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Stochastic Terms of Trade Volatility in Small Open Economies

  • Patricia Gómez-González

    (Massachusetts Institute of Technology)

  • Daniel Rees

    (Reserve Bank of Australia)

The terms of trade of commodity-producing small open economies are subject to large shocks that can be an important source of economic fluctuations. Alongside times of high volatility, however, these economies also experience periods in which their terms of trade are comparatively stable. We estimate the empirical process for the terms of trade for six small open economies and examine the responses of output, the current account and prices to changes in terms of trade volatility using a vector autoregression (VAR). We find that increased terms of trade volatility, by itself, is associated with a contraction in domestic demand and an increase in the current account. We then set up a small open economy real business cycle model and show that it can broadly replicate the responses to a volatility shock estimated in the VAR. We use this model to explore the sectoral implications of terms of trade volatility shocks and to quantify the importance of these shocks as a source of business cycle fluctuations. Our results suggest that the direct effects of terms of trade volatility shocks on output, consumption and investment are generally small. But, interacted with shocks to the level of the terms of trade, volatility shocks account for around one-quarter of the total impact of the terms of trade on macroeconomic outcomes.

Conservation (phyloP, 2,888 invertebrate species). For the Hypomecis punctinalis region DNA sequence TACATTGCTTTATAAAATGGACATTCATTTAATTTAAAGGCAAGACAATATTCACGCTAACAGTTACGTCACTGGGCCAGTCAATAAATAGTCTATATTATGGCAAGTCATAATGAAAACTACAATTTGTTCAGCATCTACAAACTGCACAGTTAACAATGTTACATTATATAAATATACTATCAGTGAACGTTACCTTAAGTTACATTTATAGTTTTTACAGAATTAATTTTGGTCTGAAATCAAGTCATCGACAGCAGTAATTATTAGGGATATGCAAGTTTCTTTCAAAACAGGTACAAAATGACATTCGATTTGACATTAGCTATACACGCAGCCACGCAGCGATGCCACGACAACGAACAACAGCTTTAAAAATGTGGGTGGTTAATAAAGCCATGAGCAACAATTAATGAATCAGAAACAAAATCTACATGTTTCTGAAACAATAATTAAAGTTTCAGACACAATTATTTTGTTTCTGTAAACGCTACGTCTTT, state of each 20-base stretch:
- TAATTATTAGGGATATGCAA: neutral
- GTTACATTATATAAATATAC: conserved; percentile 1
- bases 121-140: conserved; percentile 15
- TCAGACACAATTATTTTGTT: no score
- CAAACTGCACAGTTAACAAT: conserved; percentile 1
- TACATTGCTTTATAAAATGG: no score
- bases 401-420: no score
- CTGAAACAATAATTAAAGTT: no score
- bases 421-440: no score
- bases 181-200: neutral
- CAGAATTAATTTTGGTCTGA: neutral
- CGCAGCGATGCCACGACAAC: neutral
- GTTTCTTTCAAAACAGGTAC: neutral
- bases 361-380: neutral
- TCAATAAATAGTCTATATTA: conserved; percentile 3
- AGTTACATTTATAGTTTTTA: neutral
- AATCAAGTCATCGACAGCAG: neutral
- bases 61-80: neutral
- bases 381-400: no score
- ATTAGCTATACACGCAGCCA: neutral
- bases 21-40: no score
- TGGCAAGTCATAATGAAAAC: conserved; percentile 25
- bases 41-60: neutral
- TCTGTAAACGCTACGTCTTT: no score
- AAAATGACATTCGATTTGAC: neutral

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Paper provided by Reserve Bank of Australia in its series RBA Research Discussion Papers with number rdp2013-10.

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Date of creation: Aug 2013
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Handle: RePEc:rba:rbardp:rdp2013-10
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